Pothos plant care for different varieties and propagation, is simple and a great place to start learning for beginning gardeners.
Pothos Plant Care: Varieties and Propagation
The pothos vine — Epipremnum aureum, also known as devil’s ivy — is truly the ultimate house plant, requiring little care, available in gorgeous varieties, and able to grow in low light conditions. It’s also super simple to propagate pothos plants, whether you want to fill your own home with pothos or share some with a friend or family member. Here are some details regarding pothos plant care.
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Basic Pothos Plant Care:
- Light: Arguably the most attractive aspect of pothos plants is that they require very little light, allowing them to live in dimly lit homes and office environments. Keep your pothos in a room with any sort of light, and it will likely be just fine.
- Water: Pothos require water every now and then, but they can deal with drought and don’t mind an inconsistent schedule. Wait until the soil is completely dry or you notice drooping, and then water thoroughly.
- Soil: These plants aren’t picky. Any standard potting mix will suffice.
- Fertilizer: Similarly, any average fertilizer will work for pothos plants, perhaps every other month or so, but fertilizer isn’t a necessity.
There are various types of pothos and philodendron plants that are commonly sold under the pothos name, with extremely similar care requirements. These are just a few of the most popular:
- Golden Pothos, aureum: The most common type of pothos plant you will find in stores, with slightly variegated green leaves that take a golden hue.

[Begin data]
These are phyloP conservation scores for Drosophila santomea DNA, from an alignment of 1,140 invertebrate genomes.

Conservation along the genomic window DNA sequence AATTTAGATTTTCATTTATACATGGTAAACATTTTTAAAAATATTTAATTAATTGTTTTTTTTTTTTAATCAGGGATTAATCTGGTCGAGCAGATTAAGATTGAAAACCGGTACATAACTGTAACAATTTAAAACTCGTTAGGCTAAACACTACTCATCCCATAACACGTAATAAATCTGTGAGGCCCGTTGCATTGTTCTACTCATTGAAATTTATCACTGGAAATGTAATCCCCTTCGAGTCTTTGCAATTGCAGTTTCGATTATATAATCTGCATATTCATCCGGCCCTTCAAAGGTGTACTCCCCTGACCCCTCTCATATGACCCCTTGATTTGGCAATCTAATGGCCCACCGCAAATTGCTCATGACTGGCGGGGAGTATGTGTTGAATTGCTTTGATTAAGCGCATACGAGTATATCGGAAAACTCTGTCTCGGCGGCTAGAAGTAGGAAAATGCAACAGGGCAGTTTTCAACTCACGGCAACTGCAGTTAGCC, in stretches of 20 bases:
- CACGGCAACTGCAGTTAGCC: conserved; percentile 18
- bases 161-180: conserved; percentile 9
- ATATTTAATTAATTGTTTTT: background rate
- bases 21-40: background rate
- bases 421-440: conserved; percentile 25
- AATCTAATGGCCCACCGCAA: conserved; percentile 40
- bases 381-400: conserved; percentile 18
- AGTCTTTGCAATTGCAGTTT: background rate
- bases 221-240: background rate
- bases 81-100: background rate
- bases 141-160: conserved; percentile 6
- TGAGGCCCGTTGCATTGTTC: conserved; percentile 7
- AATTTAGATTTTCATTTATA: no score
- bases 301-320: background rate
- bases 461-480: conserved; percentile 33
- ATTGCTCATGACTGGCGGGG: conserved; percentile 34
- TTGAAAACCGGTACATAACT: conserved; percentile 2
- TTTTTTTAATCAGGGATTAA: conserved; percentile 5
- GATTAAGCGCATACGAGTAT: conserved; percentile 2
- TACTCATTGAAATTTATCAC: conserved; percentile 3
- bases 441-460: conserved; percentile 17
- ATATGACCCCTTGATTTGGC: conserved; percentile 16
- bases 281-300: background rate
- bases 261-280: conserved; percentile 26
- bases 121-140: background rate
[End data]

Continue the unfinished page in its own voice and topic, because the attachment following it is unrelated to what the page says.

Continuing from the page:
- Jade Pothos: Like the golden pothos but with solid green leaves.
- Neon Pothos: Also like the golden pothos but with solid neon green leaves.
- Marble Queen Pothos: Like the golden pothos but with white variegation instead of gold, causing it to grow slower.
- Silver Pothos: Dark, satiny green leaves with silver variegation. Also known as Satin Pothos, Silk Pothos, and Silver Philodendron.
- N-Joy Pothos: Has smaller leaves than standard pothos plants that are split between white and solid green, another slower growing variety.
Pothos plants are beyond easy to grow, and your greatest concern will likely be keeping their long, prosperous vines in check. Best of all, they can even be propagated in water. Simply place a pothos cutting in a vase of water so that at least one node is covered, and it will grow roots and live entirely independently.
You can also propagate cuttings in soil, covering as many nodes as possible with dry soil and waiting for them to root. When roots begin to form, water the plant normally. This method isn’t quite as successful as water propagation, but if you attempt to propagate multiple cuttings at once, you are likely to have at least one take off.
Note — pothos vines that have grown in water may struggle to adapt to soil, and vice versa. Once you propagate pothos in either water or soil, it’s best to keep it growing in the same conditions.
Are you a fan of pothos? Personally, I can’t stop collecting more and more varieties. Let us know your experiences in the comments!
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